The Croatian-language Radnička Borba (“Workers’ Struggle”) began in 1907 as the official organ for the New York branch of the South Slavic Socialist Federation (SSSF). Within the SSSF, there was dissent over which American Socialist party to support—members in New York supported the Socialist Labor Party (SLP) while a faction in Chicago supported the Socialist Party—leading to a split in the SSSF and establishment of two separate newspapers: the Radnička Borba in New York and the Radnička Straža (“Workingmen’s Guard”) in Chicago. Of these two groups, the Chicago-based group had more success because the Socialist Party was the less radical and less sectarian. A lack of support for the SLP led to the Radnička Borba suspending publication in early 1908 after just five issues. SLP members in Ohio decided to take over and moved the group’s headquarters to Cleveland where the Radnička Borba resumed publication in 1909. The SLP did not have money to assist in the publication of the Radnička Borba, but the Cleveland group managed to raise $500 for a printing press. Donations continued to provide financial support for the Radnička Borba over its run.
The Radnička Borba’s staff was all volunteer, and its editors received little pay. Partially because of the lack of funding and partially because of issues with the editorial board, there was a high turnover of editors in the Radnička Borba’s early years. These initial editors were Blagoje Savić, Dragutin Kuharić, Josip Kraja, Milan Jetrić, and Lazar Petrović. Two of them in particular increased support for the paper: Kuharić was a good public speaker, though knew little about Socialism, and Jetrić brought a knowledge of both journalism and socialism to the paper. The Radnička Borba was upfront about its Socialist agenda, its banner decrying capitalism and praising Marxism. It supported the interests of striking workers, condemned companies that did not take care of their workers, and decried the ruling class everywhere. As the years went on, the publishing enterprise expanded, producing an almanac, the Deleonist, as well as Marxist literature translated into Croatian, Serbian, and occasionally Slovene, all of which were sold in the Radnička Knjižara (“Workers’ Bookstore”). This became the most productive South Slavic immigrant press in the United States. Sometime after the mid-1940s, the Radnička Borba moved to Detroit, where it was published until its end in 1970.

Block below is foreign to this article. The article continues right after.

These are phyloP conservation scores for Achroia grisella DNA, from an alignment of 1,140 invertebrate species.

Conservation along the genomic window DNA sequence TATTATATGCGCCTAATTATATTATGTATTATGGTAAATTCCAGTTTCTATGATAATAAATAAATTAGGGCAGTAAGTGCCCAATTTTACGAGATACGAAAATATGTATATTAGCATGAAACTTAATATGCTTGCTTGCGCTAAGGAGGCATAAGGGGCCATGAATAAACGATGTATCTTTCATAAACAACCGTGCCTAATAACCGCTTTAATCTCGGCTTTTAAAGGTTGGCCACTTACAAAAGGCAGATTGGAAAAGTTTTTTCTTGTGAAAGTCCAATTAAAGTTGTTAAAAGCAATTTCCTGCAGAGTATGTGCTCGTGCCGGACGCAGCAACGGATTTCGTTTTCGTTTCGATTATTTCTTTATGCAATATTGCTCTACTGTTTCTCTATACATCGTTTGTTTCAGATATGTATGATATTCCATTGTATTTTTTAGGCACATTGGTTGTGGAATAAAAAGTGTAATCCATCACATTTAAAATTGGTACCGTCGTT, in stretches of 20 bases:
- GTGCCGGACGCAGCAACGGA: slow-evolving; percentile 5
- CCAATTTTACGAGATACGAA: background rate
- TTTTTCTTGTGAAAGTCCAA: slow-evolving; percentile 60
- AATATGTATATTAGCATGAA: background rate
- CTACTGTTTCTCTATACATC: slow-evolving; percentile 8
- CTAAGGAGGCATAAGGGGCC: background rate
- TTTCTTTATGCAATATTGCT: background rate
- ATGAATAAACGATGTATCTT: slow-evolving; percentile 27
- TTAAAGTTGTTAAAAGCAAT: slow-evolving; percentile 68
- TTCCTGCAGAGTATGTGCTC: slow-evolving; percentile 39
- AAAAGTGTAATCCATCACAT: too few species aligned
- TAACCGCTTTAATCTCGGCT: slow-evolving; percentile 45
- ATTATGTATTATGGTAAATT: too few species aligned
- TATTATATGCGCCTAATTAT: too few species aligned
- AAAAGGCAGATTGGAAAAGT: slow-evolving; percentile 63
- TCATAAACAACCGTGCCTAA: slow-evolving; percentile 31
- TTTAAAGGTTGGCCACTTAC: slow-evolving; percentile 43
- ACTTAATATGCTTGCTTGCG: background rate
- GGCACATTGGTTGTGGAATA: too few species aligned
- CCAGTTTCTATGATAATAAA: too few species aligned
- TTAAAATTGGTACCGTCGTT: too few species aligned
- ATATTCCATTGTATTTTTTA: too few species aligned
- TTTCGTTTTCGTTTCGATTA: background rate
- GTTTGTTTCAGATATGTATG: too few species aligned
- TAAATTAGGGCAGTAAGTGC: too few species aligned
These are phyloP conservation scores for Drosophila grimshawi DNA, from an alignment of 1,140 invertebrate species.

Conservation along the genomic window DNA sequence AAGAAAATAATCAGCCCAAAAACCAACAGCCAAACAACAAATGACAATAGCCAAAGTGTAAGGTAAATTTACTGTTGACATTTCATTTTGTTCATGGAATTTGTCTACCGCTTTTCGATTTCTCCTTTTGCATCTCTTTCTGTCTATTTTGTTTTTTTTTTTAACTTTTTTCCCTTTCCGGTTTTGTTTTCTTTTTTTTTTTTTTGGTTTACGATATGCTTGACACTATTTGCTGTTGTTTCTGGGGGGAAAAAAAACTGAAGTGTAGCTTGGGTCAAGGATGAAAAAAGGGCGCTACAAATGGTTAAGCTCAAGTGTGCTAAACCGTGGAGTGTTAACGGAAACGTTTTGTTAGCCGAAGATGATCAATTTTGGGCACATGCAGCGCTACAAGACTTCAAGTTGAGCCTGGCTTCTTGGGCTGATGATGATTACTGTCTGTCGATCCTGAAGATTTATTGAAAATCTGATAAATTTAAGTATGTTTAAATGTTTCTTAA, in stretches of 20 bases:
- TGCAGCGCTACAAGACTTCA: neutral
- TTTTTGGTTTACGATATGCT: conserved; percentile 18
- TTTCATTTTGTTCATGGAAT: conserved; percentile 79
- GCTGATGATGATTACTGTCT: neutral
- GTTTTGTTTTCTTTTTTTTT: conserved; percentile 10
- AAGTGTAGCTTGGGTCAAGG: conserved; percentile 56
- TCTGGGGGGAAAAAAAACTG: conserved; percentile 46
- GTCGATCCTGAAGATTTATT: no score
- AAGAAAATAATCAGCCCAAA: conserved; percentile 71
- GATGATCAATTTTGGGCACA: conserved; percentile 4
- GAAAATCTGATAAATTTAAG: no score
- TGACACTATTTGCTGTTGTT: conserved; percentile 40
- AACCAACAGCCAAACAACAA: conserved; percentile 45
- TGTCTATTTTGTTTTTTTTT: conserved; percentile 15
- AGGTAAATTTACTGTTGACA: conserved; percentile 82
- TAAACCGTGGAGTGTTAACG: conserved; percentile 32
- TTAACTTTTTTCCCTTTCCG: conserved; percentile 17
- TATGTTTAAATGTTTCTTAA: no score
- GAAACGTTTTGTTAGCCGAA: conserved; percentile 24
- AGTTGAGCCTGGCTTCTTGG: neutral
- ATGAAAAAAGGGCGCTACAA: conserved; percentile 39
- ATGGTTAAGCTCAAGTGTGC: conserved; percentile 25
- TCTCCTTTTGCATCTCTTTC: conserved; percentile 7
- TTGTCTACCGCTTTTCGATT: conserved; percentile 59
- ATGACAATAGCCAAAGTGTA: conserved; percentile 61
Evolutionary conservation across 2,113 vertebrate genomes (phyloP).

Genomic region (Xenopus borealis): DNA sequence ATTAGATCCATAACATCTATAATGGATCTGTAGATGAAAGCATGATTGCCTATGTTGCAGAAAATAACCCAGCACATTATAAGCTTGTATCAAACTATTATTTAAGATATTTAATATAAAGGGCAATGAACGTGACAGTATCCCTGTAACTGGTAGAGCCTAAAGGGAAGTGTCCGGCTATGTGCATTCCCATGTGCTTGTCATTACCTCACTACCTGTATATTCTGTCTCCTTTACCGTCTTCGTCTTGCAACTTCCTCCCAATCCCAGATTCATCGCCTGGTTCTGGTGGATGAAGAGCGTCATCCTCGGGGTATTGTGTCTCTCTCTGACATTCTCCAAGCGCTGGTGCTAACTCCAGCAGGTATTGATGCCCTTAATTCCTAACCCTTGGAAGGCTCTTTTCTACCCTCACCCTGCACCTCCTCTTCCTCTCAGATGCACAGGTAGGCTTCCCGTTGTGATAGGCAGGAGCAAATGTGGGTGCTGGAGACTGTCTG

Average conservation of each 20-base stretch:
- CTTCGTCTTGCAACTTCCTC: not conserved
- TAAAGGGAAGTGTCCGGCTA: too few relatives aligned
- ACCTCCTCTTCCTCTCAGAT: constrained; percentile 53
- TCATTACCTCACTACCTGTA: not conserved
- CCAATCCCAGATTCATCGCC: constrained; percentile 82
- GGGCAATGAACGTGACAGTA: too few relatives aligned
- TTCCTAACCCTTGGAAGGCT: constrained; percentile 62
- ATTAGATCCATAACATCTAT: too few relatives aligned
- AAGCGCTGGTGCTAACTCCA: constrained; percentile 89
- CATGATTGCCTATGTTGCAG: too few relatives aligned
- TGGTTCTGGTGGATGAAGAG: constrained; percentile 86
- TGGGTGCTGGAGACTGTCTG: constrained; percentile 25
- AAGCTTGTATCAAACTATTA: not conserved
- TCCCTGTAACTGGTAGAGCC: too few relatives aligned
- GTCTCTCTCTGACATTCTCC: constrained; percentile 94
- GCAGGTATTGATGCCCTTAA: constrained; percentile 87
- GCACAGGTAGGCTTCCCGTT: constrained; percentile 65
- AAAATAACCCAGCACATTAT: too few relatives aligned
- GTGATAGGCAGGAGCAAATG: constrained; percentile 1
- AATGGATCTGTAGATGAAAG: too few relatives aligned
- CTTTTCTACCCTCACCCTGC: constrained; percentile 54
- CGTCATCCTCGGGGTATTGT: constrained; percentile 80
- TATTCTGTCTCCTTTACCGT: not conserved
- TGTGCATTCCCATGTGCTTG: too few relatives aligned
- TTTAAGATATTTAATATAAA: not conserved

Researched and written by Bronwyn Benson